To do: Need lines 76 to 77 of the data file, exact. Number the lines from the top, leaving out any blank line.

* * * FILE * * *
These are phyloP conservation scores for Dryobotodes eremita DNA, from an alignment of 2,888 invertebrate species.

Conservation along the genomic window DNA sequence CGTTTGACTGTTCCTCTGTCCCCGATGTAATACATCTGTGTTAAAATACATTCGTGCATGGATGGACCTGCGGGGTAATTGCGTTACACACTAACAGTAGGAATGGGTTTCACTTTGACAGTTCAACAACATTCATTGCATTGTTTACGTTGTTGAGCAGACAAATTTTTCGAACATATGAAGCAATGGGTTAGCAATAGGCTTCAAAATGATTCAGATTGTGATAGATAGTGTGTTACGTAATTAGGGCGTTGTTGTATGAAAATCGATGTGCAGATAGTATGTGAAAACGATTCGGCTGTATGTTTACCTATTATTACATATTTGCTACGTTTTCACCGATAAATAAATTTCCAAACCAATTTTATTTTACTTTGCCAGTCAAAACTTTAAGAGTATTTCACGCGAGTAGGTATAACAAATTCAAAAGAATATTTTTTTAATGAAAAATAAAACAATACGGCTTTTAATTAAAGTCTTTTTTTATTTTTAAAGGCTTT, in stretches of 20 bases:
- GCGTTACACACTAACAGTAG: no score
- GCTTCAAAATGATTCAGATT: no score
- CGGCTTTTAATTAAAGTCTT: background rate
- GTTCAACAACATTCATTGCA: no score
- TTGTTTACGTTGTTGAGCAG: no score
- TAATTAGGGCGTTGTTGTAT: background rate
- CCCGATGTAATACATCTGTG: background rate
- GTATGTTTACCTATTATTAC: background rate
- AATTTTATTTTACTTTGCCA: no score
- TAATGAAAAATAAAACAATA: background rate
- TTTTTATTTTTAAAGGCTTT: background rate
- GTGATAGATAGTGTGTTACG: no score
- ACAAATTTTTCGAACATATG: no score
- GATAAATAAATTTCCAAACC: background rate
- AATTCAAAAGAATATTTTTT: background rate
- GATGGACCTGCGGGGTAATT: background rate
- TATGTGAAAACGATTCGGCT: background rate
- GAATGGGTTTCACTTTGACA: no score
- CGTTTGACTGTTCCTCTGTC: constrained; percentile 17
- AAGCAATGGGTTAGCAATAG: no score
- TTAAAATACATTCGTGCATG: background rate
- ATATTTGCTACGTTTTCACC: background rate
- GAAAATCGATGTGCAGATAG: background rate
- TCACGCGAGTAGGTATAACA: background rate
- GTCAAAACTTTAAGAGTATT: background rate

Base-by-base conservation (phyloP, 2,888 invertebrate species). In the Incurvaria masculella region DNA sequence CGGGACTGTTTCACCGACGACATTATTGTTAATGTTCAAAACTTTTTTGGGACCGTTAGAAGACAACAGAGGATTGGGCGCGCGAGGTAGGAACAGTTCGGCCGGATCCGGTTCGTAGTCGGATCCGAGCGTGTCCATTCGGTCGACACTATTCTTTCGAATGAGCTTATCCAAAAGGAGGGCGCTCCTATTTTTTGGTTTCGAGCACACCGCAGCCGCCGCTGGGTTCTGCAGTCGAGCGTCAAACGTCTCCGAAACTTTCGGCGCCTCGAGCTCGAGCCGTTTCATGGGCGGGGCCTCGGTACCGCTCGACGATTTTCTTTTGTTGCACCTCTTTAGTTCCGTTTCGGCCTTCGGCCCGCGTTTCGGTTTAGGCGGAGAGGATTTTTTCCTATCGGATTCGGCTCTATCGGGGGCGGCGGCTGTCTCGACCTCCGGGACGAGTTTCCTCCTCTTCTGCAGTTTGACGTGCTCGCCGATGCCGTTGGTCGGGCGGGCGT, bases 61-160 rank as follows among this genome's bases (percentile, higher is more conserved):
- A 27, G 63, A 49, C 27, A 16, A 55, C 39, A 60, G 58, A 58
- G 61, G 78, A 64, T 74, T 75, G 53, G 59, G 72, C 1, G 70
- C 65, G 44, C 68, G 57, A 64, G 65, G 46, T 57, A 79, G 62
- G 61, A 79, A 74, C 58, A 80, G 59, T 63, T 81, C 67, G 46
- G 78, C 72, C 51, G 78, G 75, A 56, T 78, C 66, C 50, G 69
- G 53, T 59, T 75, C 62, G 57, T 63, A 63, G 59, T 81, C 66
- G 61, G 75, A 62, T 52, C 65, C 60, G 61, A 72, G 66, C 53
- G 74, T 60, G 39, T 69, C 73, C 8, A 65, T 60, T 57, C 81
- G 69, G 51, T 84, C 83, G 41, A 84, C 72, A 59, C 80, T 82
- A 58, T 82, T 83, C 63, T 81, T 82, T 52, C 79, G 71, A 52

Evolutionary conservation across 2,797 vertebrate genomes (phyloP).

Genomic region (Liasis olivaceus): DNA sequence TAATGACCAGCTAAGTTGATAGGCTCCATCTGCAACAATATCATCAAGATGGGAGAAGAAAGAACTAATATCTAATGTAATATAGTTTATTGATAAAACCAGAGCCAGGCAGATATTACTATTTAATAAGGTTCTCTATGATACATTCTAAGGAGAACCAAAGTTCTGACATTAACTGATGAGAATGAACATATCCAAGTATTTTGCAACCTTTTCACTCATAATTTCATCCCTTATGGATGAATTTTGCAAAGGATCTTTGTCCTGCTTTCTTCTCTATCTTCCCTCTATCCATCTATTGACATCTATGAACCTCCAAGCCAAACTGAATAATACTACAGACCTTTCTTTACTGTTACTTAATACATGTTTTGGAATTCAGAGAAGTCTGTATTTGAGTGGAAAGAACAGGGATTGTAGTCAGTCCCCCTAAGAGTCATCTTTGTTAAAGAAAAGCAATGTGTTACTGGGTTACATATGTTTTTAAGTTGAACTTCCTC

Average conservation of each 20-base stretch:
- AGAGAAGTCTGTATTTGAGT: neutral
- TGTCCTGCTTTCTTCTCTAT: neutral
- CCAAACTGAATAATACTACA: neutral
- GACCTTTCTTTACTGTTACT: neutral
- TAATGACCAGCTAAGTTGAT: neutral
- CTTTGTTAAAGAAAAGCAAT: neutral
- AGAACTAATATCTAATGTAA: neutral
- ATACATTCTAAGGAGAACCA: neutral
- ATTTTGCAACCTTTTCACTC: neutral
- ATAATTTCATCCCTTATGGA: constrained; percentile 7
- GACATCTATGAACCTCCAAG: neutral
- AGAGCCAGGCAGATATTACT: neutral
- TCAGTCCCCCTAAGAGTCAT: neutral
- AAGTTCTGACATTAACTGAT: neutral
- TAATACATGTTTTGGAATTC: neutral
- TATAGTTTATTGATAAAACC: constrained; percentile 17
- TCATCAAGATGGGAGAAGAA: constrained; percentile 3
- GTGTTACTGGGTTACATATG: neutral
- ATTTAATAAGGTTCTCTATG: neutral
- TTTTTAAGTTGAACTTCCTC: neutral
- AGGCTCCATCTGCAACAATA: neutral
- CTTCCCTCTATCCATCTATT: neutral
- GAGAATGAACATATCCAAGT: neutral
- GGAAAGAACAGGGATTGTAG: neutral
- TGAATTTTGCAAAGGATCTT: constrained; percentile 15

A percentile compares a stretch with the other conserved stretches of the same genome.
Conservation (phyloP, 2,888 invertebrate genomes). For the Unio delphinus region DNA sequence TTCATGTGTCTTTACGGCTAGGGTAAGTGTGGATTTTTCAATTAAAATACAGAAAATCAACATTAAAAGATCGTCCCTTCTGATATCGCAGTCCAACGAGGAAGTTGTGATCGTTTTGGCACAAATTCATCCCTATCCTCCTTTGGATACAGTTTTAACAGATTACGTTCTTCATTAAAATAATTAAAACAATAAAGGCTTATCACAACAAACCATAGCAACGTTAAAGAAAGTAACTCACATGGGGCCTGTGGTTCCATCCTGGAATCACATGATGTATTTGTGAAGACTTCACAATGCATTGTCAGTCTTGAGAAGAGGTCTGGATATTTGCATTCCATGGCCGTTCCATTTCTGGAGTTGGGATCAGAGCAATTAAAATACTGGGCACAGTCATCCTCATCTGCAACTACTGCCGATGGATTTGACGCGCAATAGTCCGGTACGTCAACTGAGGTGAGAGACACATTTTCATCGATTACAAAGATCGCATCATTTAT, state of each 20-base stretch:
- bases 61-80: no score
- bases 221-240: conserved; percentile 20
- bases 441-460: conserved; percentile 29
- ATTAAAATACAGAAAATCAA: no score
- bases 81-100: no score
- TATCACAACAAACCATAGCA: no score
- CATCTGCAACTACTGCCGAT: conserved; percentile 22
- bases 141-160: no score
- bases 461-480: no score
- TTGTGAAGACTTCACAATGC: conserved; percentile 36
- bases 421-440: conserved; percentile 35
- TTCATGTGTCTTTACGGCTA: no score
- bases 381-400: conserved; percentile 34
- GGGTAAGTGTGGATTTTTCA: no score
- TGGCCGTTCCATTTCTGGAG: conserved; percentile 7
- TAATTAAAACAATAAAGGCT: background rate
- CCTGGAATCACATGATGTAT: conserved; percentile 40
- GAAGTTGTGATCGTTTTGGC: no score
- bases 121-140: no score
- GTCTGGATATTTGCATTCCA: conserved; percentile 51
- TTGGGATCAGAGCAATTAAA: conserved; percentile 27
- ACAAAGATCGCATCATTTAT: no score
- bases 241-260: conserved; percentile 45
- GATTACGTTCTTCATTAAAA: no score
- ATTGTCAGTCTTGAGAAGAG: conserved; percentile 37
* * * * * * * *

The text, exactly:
- bases 141-160: no score
- bases 461-480: no score